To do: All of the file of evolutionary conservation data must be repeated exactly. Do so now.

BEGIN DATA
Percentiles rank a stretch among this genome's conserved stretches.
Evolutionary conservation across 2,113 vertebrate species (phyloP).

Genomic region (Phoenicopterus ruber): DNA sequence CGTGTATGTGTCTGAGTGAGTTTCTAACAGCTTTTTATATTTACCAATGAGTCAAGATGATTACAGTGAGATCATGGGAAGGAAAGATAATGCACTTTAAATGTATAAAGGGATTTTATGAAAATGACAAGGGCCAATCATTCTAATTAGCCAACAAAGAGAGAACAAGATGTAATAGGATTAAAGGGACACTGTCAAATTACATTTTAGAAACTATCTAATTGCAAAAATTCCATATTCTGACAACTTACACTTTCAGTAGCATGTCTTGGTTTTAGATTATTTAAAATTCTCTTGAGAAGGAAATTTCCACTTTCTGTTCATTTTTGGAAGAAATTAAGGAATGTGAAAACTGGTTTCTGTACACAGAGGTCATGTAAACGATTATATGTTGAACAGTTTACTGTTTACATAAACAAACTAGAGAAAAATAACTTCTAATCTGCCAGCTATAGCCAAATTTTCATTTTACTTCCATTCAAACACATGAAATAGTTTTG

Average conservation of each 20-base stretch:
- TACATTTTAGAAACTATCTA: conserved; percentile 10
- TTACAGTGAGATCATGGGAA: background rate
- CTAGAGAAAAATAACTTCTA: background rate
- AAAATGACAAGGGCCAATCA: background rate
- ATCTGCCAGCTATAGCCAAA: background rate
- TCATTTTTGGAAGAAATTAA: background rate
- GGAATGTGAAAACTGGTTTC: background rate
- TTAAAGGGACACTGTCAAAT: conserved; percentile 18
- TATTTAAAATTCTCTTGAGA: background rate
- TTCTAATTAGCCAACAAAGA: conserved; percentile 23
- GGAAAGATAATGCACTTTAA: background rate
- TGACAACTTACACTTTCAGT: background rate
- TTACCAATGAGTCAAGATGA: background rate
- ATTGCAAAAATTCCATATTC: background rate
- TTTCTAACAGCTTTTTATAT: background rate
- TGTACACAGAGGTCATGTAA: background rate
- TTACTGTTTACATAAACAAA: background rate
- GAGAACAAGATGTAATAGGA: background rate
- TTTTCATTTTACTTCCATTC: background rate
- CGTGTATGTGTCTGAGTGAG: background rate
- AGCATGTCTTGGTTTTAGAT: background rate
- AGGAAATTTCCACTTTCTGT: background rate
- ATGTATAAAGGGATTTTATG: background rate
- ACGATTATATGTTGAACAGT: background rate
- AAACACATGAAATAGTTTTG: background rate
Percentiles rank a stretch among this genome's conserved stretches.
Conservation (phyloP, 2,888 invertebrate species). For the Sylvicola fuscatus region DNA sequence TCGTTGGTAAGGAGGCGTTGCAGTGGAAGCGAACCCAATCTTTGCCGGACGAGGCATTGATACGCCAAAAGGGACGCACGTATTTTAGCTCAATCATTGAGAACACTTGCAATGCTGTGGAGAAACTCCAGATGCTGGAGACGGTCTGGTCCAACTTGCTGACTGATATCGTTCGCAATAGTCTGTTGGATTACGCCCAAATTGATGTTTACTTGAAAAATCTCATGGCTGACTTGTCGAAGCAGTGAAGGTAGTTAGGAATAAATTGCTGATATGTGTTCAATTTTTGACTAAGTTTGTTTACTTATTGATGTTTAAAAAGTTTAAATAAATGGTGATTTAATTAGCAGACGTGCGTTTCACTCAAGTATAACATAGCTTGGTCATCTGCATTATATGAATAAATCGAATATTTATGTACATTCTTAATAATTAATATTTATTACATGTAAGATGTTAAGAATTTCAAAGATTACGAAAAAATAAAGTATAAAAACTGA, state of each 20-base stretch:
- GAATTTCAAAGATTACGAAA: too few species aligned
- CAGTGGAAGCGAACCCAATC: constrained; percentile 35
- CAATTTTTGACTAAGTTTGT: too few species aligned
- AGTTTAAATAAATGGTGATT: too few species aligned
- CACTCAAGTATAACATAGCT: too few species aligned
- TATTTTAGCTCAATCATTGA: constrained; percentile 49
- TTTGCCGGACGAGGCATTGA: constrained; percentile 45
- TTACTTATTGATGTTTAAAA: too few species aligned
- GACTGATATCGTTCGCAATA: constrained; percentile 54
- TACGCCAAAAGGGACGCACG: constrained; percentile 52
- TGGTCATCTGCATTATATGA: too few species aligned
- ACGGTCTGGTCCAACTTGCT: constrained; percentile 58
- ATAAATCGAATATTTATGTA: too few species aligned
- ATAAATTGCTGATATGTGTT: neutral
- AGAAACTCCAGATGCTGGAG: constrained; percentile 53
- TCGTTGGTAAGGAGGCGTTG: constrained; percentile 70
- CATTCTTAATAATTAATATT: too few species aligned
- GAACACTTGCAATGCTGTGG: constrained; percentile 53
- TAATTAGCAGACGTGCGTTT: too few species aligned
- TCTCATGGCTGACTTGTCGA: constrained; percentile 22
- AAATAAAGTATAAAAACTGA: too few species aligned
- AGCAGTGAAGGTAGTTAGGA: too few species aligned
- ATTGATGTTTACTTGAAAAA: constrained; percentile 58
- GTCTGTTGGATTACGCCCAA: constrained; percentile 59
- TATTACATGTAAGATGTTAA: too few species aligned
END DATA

Percentiles rank a stretch among this genome's conserved stretches.
Evolutionary conservation across 2,113 vertebrate species (phyloP).

Genomic region (Phoenicopterus ruber): DNA sequence CGTGTATGTGTCTGAGTGAGTTTCTAACAGCTTTTTATATTTACCAATGAGTCAAGATGATTACAGTGAGATCATGGGAAGGAAAGATAATGCACTTTAAATGTATAAAGGGATTTTATGAAAATGACAAGGGCCAATCATTCTAATTAGCCAACAAAGAGAGAACAAGATGTAATAGGATTAAAGGGACACTGTCAAATTACATTTTAGAAACTATCTAATTGCAAAAATTCCATATTCTGACAACTTACACTTTCAGTAGCATGTCTTGGTTTTAGATTATTTAAAATTCTCTTGAGAAGGAAATTTCCACTTTCTGTTCATTTTTGGAAGAAATTAAGGAATGTGAAAACTGGTTTCTGTACACAGAGGTCATGTAAACGATTATATGTTGAACAGTTTACTGTTTACATAAACAAACTAGAGAAAAATAACTTCTAATCTGCCAGCTATAGCCAAATTTTCATTTTACTTCCATTCAAACACATGAAATAGTTTTG

Average conservation of each 20-base stretch:
- TACATTTTAGAAACTATCTA: conserved; percentile 10
- TTACAGTGAGATCATGGGAA: background rate
- CTAGAGAAAAATAACTTCTA: background rate
- AAAATGACAAGGGCCAATCA: background rate
- ATCTGCCAGCTATAGCCAAA: background rate
- TCATTTTTGGAAGAAATTAA: background rate
- GGAATGTGAAAACTGGTTTC: background rate
- TTAAAGGGACACTGTCAAAT: conserved; percentile 18
- TATTTAAAATTCTCTTGAGA: background rate
- TTCTAATTAGCCAACAAAGA: conserved; percentile 23
- GGAAAGATAATGCACTTTAA: background rate
- TGACAACTTACACTTTCAGT: background rate
- TTACCAATGAGTCAAGATGA: background rate
- ATTGCAAAAATTCCATATTC: background rate
- TTTCTAACAGCTTTTTATAT: background rate
- TGTACACAGAGGTCATGTAA: background rate
- TTACTGTTTACATAAACAAA: background rate
- GAGAACAAGATGTAATAGGA: background rate
- TTTTCATTTTACTTCCATTC: background rate
- CGTGTATGTGTCTGAGTGAG: background rate
- AGCATGTCTTGGTTTTAGAT: background rate
- AGGAAATTTCCACTTTCTGT: background rate
- ATGTATAAAGGGATTTTATG: background rate
- ACGATTATATGTTGAACAGT: background rate
- AAACACATGAAATAGTTTTG: background rate
Percentiles rank a stretch among this genome's conserved stretches.
Conservation (phyloP, 2,888 invertebrate species). For the Sylvicola fuscatus region DNA sequence TCGTTGGTAAGGAGGCGTTGCAGTGGAAGCGAACCCAATCTTTGCCGGACGAGGCATTGATACGCCAAAAGGGACGCACGTATTTTAGCTCAATCATTGAGAACACTTGCAATGCTGTGGAGAAACTCCAGATGCTGGAGACGGTCTGGTCCAACTTGCTGACTGATATCGTTCGCAATAGTCTGTTGGATTACGCCCAAATTGATGTTTACTTGAAAAATCTCATGGCTGACTTGTCGAAGCAGTGAAGGTAGTTAGGAATAAATTGCTGATATGTGTTCAATTTTTGACTAAGTTTGTTTACTTATTGATGTTTAAAAAGTTTAAATAAATGGTGATTTAATTAGCAGACGTGCGTTTCACTCAAGTATAACATAGCTTGGTCATCTGCATTATATGAATAAATCGAATATTTATGTACATTCTTAATAATTAATATTTATTACATGTAAGATGTTAAGAATTTCAAAGATTACGAAAAAATAAAGTATAAAAACTGA, state of each 20-base stretch:
- GAATTTCAAAGATTACGAAA: too few species aligned
- CAGTGGAAGCGAACCCAATC: constrained; percentile 35
- CAATTTTTGACTAAGTTTGT: too few species aligned
- AGTTTAAATAAATGGTGATT: too few species aligned
- CACTCAAGTATAACATAGCT: too few species aligned
- TATTTTAGCTCAATCATTGA: constrained; percentile 49
- TTTGCCGGACGAGGCATTGA: constrained; percentile 45
- TTACTTATTGATGTTTAAAA: too few species aligned
- GACTGATATCGTTCGCAATA: constrained; percentile 54
- TACGCCAAAAGGGACGCACG: constrained; percentile 52
- TGGTCATCTGCATTATATGA: too few species aligned
- ACGGTCTGGTCCAACTTGCT: constrained; percentile 58
- ATAAATCGAATATTTATGTA: too few species aligned
- ATAAATTGCTGATATGTGTT: neutral
- AGAAACTCCAGATGCTGGAG: constrained; percentile 53
- TCGTTGGTAAGGAGGCGTTG: constrained; percentile 70
- CATTCTTAATAATTAATATT: too few species aligned
- GAACACTTGCAATGCTGTGG: constrained; percentile 53
- TAATTAGCAGACGTGCGTTT: too few species aligned
- TCTCATGGCTGACTTGTCGA: constrained; percentile 22
- AAATAAAGTATAAAAACTGA: too few species aligned
- AGCAGTGAAGGTAGTTAGGA: too few species aligned
- ATTGATGTTTACTTGAAAAA: constrained; percentile 58
- GTCTGTTGGATTACGCCCAA: constrained; percentile 59
- TATTACATGTAAGATGTTAA: too few species aligned